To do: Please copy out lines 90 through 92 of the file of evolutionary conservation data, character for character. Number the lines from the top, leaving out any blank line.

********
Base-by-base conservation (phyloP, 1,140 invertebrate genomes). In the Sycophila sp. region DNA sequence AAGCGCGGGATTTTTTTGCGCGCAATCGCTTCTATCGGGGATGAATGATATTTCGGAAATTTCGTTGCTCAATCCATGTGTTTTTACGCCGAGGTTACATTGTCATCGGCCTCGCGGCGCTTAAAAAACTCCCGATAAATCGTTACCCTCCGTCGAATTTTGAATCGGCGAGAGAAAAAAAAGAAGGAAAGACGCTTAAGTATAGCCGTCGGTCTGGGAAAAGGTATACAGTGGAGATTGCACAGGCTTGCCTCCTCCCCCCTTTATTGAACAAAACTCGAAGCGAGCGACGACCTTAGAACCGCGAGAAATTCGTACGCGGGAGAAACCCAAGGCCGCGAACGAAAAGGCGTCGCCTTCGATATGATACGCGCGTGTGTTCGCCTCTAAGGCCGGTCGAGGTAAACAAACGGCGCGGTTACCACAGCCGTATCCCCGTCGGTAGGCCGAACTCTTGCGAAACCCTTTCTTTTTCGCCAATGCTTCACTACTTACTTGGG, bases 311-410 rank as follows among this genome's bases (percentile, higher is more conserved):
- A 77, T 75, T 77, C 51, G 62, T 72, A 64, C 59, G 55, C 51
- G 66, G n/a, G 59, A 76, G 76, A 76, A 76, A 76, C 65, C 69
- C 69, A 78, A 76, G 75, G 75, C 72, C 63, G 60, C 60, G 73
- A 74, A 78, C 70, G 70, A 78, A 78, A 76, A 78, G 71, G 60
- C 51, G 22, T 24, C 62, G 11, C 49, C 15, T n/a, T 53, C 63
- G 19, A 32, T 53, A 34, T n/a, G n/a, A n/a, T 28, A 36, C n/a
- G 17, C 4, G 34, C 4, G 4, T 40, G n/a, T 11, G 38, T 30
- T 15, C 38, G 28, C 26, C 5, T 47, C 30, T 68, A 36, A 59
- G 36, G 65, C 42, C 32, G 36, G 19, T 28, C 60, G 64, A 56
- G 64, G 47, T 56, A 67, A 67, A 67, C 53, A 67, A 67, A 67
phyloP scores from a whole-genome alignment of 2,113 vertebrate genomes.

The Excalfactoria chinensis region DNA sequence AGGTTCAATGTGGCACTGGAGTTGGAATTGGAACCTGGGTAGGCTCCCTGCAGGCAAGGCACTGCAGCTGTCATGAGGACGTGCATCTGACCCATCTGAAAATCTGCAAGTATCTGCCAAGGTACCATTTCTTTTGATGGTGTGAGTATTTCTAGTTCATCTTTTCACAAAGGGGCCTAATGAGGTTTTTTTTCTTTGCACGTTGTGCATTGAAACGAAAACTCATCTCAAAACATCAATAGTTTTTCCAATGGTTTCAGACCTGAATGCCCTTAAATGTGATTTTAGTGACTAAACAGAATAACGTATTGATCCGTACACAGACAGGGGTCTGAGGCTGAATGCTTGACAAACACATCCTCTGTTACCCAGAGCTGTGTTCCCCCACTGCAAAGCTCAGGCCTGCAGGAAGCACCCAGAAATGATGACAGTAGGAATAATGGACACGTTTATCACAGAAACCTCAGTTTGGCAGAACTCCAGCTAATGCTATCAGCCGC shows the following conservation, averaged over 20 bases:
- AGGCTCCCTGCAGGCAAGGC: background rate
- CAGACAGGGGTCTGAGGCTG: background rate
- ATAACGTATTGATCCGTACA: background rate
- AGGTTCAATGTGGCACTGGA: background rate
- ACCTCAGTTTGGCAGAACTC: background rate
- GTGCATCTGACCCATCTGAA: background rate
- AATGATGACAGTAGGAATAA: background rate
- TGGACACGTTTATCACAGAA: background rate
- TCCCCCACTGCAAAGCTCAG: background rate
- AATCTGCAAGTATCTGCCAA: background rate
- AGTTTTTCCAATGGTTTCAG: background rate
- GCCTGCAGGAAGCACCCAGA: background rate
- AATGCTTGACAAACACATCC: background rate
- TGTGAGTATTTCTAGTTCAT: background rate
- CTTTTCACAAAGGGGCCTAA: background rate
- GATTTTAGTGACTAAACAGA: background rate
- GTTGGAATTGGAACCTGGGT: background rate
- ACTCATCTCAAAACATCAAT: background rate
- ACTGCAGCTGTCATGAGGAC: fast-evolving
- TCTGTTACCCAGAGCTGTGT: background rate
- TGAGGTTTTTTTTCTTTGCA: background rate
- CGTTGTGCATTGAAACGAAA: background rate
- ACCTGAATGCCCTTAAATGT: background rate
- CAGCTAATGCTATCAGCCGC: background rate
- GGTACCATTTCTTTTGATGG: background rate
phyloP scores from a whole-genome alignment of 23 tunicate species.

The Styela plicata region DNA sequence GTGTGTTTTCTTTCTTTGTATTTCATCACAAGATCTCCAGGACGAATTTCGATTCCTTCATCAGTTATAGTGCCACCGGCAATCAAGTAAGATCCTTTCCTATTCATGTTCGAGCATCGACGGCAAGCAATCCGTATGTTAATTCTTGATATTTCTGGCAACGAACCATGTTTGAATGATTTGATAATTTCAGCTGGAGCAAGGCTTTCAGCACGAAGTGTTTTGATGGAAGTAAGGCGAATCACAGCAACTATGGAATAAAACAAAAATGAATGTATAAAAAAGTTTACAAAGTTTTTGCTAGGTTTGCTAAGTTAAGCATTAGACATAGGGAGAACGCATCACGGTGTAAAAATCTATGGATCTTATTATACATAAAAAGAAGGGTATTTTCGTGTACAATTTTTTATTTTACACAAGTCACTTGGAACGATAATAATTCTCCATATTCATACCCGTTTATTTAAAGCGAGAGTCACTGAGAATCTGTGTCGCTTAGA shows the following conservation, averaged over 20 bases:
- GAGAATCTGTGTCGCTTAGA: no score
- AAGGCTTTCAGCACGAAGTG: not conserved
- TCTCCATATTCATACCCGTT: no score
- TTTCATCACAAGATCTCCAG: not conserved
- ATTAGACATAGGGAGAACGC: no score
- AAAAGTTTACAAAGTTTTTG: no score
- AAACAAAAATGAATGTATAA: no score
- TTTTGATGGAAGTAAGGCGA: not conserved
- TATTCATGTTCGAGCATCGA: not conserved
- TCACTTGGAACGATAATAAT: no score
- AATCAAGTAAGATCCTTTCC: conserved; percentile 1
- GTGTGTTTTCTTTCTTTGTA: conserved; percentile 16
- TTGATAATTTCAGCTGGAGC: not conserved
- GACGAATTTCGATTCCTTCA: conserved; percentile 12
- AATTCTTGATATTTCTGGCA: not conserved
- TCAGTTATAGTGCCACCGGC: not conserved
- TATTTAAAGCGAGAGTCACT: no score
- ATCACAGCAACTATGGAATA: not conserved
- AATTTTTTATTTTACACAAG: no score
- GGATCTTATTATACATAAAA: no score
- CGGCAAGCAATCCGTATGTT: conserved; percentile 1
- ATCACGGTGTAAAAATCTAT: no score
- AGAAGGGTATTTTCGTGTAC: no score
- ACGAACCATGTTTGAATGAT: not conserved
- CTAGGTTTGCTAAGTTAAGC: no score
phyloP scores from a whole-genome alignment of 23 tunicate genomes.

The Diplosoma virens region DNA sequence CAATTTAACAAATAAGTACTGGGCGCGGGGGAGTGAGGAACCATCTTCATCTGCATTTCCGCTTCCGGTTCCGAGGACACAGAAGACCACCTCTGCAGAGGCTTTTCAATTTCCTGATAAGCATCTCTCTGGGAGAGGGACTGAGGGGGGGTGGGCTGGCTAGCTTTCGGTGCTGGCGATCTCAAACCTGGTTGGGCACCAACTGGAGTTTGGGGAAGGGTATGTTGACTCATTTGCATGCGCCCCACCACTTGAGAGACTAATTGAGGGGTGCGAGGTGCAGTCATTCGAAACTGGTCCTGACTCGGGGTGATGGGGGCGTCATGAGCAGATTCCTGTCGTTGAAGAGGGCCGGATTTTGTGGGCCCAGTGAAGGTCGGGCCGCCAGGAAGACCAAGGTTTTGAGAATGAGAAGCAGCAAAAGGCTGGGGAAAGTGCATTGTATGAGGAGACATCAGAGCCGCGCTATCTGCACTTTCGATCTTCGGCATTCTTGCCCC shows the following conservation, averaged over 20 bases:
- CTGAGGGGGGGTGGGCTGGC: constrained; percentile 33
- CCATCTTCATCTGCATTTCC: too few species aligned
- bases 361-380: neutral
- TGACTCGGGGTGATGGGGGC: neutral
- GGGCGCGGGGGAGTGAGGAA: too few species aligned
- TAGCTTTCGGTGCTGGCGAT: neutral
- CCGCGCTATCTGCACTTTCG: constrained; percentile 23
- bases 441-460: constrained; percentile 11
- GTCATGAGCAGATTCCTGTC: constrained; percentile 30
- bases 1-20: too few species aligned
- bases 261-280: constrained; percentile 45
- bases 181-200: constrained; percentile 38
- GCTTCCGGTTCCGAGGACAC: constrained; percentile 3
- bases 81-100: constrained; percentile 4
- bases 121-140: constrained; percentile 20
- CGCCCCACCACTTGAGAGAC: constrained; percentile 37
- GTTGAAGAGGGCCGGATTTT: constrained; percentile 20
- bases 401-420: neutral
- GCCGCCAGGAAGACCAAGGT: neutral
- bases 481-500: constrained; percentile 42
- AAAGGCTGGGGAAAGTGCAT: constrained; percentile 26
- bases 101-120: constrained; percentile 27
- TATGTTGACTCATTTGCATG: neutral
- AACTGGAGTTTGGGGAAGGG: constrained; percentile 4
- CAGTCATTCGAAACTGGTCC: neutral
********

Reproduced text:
- TATGTTGACTCATTTGCATG: neutral
- AACTGGAGTTTGGGGAAGGG: constrained; percentile 4
- CAGTCATTCGAAACTGGTCC: neutral